Gun Proposal Would Allow Permit Checks by Police

The latest push by gun control advocates in Connecticut is to allow police to check for permits from anyone who is open carrying a weapon in the state.

The proposal comes after several incidents in different towns where people called police when they saw someone open carrying a gun.

Gun rights advocates at the Connecticut Citizens Defense League said they feel they have to remind people too often that state law protects their right to openly carry a firearm.

“It’s well established now in Connecticut that carrying open firearms is legal to do on a Connecticut permit" said Scott Wilson, CCDL's President. "Therefore if an individual is walking around and they’re not threatening anybody, they have every right to carry that gun.”

Bridgeport Police Officer Ricardo Lopez had an encounter with a gun owner in a restaurant several months ago during which the individual was carrying his weapon on his waist and he refused to present his permit to an officer.

Lopez said in a city like Bridgeport that faced a violent summer of gun violence, the mere appearance of a weapon makes some people feel uneasy.

“Open carry is not a comfortable thing for the average citizen. It brings alarm to it," he said.

Wilson says it's not unreasonable to provide training to dispatchers to ask the right questions before jumping to a conclusion that if a gun is seen on someone in public, then they must have ill-intent.

"There could be questions from the desk, from the person at the desk who’s fielding these calls to ask questions whether or not the person the person is acting in a threatening behavior."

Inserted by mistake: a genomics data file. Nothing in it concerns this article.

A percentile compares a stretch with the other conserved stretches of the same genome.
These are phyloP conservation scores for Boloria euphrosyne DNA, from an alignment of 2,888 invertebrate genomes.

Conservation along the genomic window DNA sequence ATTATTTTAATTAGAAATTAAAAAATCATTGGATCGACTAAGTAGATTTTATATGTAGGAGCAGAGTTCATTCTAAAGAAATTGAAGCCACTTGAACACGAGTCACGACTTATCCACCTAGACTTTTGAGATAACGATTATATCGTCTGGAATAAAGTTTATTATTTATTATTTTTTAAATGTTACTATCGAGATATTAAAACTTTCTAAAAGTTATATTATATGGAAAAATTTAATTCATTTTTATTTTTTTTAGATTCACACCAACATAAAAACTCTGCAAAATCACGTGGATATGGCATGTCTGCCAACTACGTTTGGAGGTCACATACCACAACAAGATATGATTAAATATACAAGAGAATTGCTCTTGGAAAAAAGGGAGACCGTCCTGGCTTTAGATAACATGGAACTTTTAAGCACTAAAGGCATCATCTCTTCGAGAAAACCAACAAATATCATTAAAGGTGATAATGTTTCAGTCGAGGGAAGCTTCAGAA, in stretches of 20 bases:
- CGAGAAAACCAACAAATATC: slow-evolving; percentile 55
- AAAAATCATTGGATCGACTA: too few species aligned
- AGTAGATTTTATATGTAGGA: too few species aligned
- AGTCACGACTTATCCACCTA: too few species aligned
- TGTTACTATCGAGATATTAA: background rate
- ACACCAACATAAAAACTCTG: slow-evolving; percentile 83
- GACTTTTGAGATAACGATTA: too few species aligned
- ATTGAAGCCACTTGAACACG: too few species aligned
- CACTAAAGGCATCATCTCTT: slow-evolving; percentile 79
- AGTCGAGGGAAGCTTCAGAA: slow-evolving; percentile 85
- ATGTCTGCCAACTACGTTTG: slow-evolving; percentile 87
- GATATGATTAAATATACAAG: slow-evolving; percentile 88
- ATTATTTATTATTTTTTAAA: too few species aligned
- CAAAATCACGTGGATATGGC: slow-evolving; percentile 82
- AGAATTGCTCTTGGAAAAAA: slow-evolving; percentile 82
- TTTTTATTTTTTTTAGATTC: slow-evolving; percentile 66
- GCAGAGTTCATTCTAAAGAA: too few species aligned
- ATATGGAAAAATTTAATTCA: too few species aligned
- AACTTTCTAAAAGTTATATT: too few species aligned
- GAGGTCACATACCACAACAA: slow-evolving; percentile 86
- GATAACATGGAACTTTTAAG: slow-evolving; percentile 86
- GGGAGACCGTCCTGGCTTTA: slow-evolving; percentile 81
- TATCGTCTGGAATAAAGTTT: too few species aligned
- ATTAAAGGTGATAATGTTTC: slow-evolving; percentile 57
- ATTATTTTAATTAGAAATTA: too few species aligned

Police chiefs in Connecticut say it's not a big deal to ask someone to prove their weapon and possession is legal.

Farmington Police Chief Paul Melanson said, “it puts the police officer into a very precarious situation where you have an individual who’s armed with a handgun, which is exposed to the public who could be right outside on the sidewalk of a school or something like that and how are we then supposed to handle that?”

He says other state permits need to be presented on command to those enforcing the law and a gun permit shouldn't be treated any differently.

“If you’re hunting, you need to have a permit visible. If you’re fishing you need to have your permit visible. We don’t think it’s unreasonable when a police officer knows someone has a handgun in public like this that he asks if he presents the permit.”

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